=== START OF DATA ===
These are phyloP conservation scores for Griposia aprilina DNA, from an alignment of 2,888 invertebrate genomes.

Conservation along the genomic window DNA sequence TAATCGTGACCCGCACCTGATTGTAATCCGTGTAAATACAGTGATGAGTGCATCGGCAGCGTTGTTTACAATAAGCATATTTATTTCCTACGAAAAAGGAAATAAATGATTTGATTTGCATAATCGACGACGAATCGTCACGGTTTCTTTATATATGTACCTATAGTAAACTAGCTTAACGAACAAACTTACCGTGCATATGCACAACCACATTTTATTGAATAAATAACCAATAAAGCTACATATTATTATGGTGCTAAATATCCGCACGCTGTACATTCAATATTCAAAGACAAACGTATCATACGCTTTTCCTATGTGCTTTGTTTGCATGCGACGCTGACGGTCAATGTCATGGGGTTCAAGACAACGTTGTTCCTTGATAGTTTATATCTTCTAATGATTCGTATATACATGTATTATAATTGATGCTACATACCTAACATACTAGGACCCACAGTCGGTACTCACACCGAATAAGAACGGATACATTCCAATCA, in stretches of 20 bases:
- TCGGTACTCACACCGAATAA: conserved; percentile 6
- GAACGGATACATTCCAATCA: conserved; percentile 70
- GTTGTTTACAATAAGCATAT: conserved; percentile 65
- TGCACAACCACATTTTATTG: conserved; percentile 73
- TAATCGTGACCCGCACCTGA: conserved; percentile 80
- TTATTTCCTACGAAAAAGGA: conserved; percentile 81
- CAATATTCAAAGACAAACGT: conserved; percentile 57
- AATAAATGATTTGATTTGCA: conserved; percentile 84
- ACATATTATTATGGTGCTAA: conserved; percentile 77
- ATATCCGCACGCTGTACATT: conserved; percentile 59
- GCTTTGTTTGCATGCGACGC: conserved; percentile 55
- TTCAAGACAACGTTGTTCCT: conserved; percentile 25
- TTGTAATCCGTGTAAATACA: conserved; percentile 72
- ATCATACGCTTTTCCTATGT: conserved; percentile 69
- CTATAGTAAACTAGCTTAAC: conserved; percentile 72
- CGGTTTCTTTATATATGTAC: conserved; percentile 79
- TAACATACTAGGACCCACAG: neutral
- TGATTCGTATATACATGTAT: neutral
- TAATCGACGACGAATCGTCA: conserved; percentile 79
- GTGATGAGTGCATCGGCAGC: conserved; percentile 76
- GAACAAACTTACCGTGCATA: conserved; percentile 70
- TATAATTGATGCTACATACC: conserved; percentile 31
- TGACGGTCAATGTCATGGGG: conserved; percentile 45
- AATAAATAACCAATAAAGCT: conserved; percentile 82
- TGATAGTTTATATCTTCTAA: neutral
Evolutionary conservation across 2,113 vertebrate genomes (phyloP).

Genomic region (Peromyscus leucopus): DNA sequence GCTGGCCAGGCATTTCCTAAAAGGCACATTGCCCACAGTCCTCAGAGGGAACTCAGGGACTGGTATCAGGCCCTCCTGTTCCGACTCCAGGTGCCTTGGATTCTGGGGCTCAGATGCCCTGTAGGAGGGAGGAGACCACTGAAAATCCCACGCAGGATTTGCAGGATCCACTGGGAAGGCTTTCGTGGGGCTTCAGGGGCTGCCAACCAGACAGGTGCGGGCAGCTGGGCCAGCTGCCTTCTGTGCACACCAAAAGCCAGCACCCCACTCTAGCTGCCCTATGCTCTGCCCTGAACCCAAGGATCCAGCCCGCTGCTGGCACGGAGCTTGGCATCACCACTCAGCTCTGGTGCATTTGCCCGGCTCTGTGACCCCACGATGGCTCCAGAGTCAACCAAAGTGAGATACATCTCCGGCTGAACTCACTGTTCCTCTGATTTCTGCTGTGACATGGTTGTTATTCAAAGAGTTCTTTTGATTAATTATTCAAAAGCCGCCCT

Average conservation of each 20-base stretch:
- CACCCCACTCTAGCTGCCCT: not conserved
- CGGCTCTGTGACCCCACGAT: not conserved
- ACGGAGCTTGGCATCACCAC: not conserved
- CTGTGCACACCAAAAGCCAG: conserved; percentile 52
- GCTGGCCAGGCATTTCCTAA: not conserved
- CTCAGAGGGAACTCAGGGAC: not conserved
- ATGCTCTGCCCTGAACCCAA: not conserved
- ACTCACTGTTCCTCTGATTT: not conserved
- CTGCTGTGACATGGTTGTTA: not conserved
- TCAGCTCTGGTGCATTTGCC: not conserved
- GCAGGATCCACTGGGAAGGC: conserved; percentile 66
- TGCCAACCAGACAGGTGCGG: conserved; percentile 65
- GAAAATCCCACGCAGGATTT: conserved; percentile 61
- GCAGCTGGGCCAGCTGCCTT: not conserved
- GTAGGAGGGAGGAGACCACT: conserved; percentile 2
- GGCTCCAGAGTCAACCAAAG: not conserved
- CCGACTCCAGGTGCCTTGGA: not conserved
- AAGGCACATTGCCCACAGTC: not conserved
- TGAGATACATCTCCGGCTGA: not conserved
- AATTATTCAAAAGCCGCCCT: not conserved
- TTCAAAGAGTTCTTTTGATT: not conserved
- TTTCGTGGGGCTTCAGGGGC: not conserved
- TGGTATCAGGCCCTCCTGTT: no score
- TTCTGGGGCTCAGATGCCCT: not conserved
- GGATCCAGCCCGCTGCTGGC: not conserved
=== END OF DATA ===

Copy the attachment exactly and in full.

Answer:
These are phyloP conservation scores for Griposia aprilina DNA, from an alignment of 2,888 invertebrate genomes.

Conservation along the genomic window DNA sequence TAATCGTGACCCGCACCTGATTGTAATCCGTGTAAATACAGTGATGAGTGCATCGGCAGCGTTGTTTACAATAAGCATATTTATTTCCTACGAAAAAGGAAATAAATGATTTGATTTGCATAATCGACGACGAATCGTCACGGTTTCTTTATATATGTACCTATAGTAAACTAGCTTAACGAACAAACTTACCGTGCATATGCACAACCACATTTTATTGAATAAATAACCAATAAAGCTACATATTATTATGGTGCTAAATATCCGCACGCTGTACATTCAATATTCAAAGACAAACGTATCATACGCTTTTCCTATGTGCTTTGTTTGCATGCGACGCTGACGGTCAATGTCATGGGGTTCAAGACAACGTTGTTCCTTGATAGTTTATATCTTCTAATGATTCGTATATACATGTATTATAATTGATGCTACATACCTAACATACTAGGACCCACAGTCGGTACTCACACCGAATAAGAACGGATACATTCCAATCA, in stretches of 20 bases:
- TCGGTACTCACACCGAATAA: conserved; percentile 6
- GAACGGATACATTCCAATCA: conserved; percentile 70
- GTTGTTTACAATAAGCATAT: conserved; percentile 65
- TGCACAACCACATTTTATTG: conserved; percentile 73
- TAATCGTGACCCGCACCTGA: conserved; percentile 80
- TTATTTCCTACGAAAAAGGA: conserved; percentile 81
- CAATATTCAAAGACAAACGT: conserved; percentile 57
- AATAAATGATTTGATTTGCA: conserved; percentile 84
- ACATATTATTATGGTGCTAA: conserved; percentile 77
- ATATCCGCACGCTGTACATT: conserved; percentile 59
- GCTTTGTTTGCATGCGACGC: conserved; percentile 55
- TTCAAGACAACGTTGTTCCT: conserved; percentile 25
- TTGTAATCCGTGTAAATACA: conserved; percentile 72
- ATCATACGCTTTTCCTATGT: conserved; percentile 69
- CTATAGTAAACTAGCTTAAC: conserved; percentile 72
- CGGTTTCTTTATATATGTAC: conserved; percentile 79
- TAACATACTAGGACCCACAG: neutral
- TGATTCGTATATACATGTAT: neutral
- TAATCGACGACGAATCGTCA: conserved; percentile 79
- GTGATGAGTGCATCGGCAGC: conserved; percentile 76
- GAACAAACTTACCGTGCATA: conserved; percentile 70
- TATAATTGATGCTACATACC: conserved; percentile 31
- TGACGGTCAATGTCATGGGG: conserved; percentile 45
- AATAAATAACCAATAAAGCT: conserved; percentile 82
- TGATAGTTTATATCTTCTAA: neutral
Evolutionary conservation across 2,113 vertebrate genomes (phyloP).

Genomic region (Peromyscus leucopus): DNA sequence GCTGGCCAGGCATTTCCTAAAAGGCACATTGCCCACAGTCCTCAGAGGGAACTCAGGGACTGGTATCAGGCCCTCCTGTTCCGACTCCAGGTGCCTTGGATTCTGGGGCTCAGATGCCCTGTAGGAGGGAGGAGACCACTGAAAATCCCACGCAGGATTTGCAGGATCCACTGGGAAGGCTTTCGTGGGGCTTCAGGGGCTGCCAACCAGACAGGTGCGGGCAGCTGGGCCAGCTGCCTTCTGTGCACACCAAAAGCCAGCACCCCACTCTAGCTGCCCTATGCTCTGCCCTGAACCCAAGGATCCAGCCCGCTGCTGGCACGGAGCTTGGCATCACCACTCAGCTCTGGTGCATTTGCCCGGCTCTGTGACCCCACGATGGCTCCAGAGTCAACCAAAGTGAGATACATCTCCGGCTGAACTCACTGTTCCTCTGATTTCTGCTGTGACATGGTTGTTATTCAAAGAGTTCTTTTGATTAATTATTCAAAAGCCGCCCT

Average conservation of each 20-base stretch:
- CACCCCACTCTAGCTGCCCT: not conserved
- CGGCTCTGTGACCCCACGAT: not conserved
- ACGGAGCTTGGCATCACCAC: not conserved
- CTGTGCACACCAAAAGCCAG: conserved; percentile 52
- GCTGGCCAGGCATTTCCTAA: not conserved
- CTCAGAGGGAACTCAGGGAC: not conserved
- ATGCTCTGCCCTGAACCCAA: not conserved
- ACTCACTGTTCCTCTGATTT: not conserved
- CTGCTGTGACATGGTTGTTA: not conserved
- TCAGCTCTGGTGCATTTGCC: not conserved
- GCAGGATCCACTGGGAAGGC: conserved; percentile 66
- TGCCAACCAGACAGGTGCGG: conserved; percentile 65
- GAAAATCCCACGCAGGATTT: conserved; percentile 61
- GCAGCTGGGCCAGCTGCCTT: not conserved
- GTAGGAGGGAGGAGACCACT: conserved; percentile 2
- GGCTCCAGAGTCAACCAAAG: not conserved
- CCGACTCCAGGTGCCTTGGA: not conserved
- AAGGCACATTGCCCACAGTC: not conserved
- TGAGATACATCTCCGGCTGA: not conserved
- AATTATTCAAAAGCCGCCCT: not conserved
- TTCAAAGAGTTCTTTTGATT: not conserved
- TTTCGTGGGGCTTCAGGGGC: not conserved
- TGGTATCAGGCCCTCCTGTT: no score
- TTCTGGGGCTCAGATGCCCT: not conserved
- GGATCCAGCCCGCTGCTGGC: not conserved